Susan Sarandon: ‘Hillary Clinton doesn’t rep my interests.’ (TWEETS)

Lately, an appreciable number of young female voters have been throwing their support behind Senator Bernie Sanders’ (I-VT) campaign for the White House. In response, Madeleine Albright, who served as Secretary of State when Hillary Rodham Clinton‘s husband Bill was President and legendary feminist activist Gloria Steinem have each offered these young women rebuke.

During an interview with comedian and talk show host Bill Maher, Ms. Steinem said:

“When you’re young, you’re thinking: ‘Where are the boys? The boys are with Bernie.”

At a rally in New Hampshire held on February 6, 2016, Madeleine Albright, however, was more truculent, much to Hillary Clinton’s delight:

“We can tell our story of how we climbed the ladder, and a lot of you younger women think it’s done. It’s not done. There’s a special place in hell for women who don’t help each other!”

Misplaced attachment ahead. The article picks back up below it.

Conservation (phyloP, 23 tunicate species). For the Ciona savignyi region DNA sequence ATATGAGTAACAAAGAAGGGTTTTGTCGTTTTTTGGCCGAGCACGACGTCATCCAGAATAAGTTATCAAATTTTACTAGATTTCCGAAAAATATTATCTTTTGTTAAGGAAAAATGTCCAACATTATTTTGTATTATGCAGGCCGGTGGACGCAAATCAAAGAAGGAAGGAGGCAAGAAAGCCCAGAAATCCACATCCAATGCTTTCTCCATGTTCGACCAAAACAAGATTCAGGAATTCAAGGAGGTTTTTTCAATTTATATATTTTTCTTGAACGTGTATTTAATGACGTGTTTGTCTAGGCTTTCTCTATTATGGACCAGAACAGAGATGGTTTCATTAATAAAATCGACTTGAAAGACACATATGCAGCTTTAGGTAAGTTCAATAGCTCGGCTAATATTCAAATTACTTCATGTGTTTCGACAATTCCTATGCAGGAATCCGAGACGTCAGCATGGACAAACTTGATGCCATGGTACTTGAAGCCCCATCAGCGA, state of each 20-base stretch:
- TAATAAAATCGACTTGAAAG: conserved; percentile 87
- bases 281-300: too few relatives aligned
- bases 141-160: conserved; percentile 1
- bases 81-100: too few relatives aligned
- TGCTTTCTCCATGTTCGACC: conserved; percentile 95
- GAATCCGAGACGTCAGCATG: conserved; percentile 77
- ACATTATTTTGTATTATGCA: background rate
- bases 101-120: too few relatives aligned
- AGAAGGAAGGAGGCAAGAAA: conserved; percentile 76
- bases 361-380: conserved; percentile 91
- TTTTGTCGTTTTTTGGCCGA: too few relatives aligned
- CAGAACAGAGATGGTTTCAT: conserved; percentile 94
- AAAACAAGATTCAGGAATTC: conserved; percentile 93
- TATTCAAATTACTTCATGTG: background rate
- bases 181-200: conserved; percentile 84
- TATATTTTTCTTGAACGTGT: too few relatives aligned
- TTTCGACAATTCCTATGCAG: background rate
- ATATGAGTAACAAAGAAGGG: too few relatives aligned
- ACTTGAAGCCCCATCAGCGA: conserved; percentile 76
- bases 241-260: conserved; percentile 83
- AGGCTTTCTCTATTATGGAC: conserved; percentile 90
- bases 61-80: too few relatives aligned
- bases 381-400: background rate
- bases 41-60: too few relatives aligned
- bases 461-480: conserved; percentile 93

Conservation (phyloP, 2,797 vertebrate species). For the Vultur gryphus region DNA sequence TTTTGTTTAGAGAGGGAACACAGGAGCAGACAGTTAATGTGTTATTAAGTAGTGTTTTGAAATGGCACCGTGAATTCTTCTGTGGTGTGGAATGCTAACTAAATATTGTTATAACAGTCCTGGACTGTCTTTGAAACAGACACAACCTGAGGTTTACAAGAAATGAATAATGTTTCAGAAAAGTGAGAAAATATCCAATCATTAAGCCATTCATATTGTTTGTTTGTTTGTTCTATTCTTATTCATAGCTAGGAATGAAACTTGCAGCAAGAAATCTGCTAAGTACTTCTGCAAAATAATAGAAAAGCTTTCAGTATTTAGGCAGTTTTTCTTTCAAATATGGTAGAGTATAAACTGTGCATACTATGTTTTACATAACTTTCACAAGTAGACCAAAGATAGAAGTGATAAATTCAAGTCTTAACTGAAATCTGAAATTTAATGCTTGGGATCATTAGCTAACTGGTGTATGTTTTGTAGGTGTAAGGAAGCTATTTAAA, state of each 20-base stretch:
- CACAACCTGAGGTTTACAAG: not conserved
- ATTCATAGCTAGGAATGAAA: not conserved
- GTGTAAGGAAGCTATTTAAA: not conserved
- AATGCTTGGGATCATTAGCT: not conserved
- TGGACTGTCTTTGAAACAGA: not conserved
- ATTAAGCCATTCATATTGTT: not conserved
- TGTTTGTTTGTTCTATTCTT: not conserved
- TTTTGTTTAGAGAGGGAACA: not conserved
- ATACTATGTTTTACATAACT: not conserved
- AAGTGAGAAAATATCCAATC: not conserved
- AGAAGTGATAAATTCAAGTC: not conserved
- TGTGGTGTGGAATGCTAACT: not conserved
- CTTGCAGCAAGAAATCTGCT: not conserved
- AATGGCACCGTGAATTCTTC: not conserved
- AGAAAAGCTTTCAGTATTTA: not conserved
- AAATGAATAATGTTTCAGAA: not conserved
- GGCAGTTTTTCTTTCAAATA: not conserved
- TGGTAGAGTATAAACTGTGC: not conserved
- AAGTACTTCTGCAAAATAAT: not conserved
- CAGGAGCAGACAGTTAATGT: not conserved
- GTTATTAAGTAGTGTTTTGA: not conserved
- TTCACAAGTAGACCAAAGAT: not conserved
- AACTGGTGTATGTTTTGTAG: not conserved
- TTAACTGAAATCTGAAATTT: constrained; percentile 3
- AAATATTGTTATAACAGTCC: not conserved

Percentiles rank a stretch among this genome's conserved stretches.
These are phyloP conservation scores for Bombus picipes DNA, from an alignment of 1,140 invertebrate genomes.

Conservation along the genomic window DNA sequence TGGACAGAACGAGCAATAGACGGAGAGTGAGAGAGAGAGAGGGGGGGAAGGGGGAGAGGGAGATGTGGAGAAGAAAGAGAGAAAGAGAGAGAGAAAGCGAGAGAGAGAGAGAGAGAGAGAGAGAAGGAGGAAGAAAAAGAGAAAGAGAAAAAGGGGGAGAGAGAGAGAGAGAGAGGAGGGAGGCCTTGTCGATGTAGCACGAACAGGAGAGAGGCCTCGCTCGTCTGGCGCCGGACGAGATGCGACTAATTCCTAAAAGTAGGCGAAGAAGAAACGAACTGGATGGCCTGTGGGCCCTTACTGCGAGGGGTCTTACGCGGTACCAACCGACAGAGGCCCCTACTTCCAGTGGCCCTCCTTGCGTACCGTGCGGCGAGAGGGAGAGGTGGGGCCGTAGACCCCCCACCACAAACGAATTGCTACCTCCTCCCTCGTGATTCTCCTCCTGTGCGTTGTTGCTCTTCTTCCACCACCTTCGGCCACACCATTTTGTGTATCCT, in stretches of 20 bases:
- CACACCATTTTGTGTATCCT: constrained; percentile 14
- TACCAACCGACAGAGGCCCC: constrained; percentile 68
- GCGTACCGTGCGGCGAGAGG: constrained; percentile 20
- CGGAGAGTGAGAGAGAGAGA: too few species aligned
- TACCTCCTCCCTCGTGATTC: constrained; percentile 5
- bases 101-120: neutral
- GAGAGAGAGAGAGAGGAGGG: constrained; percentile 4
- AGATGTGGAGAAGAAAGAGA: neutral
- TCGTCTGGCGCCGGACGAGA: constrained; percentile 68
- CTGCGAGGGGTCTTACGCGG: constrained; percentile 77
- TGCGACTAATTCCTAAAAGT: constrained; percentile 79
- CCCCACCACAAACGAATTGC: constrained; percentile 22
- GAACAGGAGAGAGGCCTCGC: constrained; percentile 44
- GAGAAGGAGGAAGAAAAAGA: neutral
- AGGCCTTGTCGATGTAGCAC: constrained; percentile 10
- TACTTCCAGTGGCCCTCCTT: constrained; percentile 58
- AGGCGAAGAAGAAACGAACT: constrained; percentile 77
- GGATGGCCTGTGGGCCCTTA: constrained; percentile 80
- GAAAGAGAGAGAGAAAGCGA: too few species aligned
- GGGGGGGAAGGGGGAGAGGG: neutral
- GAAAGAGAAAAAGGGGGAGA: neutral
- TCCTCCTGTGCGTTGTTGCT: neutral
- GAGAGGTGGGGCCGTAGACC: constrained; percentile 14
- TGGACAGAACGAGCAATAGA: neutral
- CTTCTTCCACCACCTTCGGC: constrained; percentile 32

If only it were that simple.

In the meantime, multi-award-winning screen icon and longtime progressive activist Susan Sarandon, known for prominent roles in The Rocky Horror Picture Show, Dead Man Walking and Thelma & Louise, posted a trio of Tweets on February 17 in which stated in no uncertain terms why she prefers Bernie Sanders:

Although Madeleine Albright’s loyalty to Hillary Clinton, be it ever so strident, is indeed laudable, Gloria Steinem’s remark, on the other hand comes across as shallow and petulant, which is rather disappointing considering the other noble stands she has taken for women’s rights.

However, though I do not particularly or necessarily dislike Hillary Clinton in terms of her politics, I do have my differences with her and I must admit that Susan Sarandon has a valid point. As much as it is historic for any sovereign nation to elect and inaugurate its first female leader, whether or not a politician’s leadership will have a positive effect on any given sovereign nation or the society therein is a question of values and not a matter of gender, and not necessarily always a victory for feminism.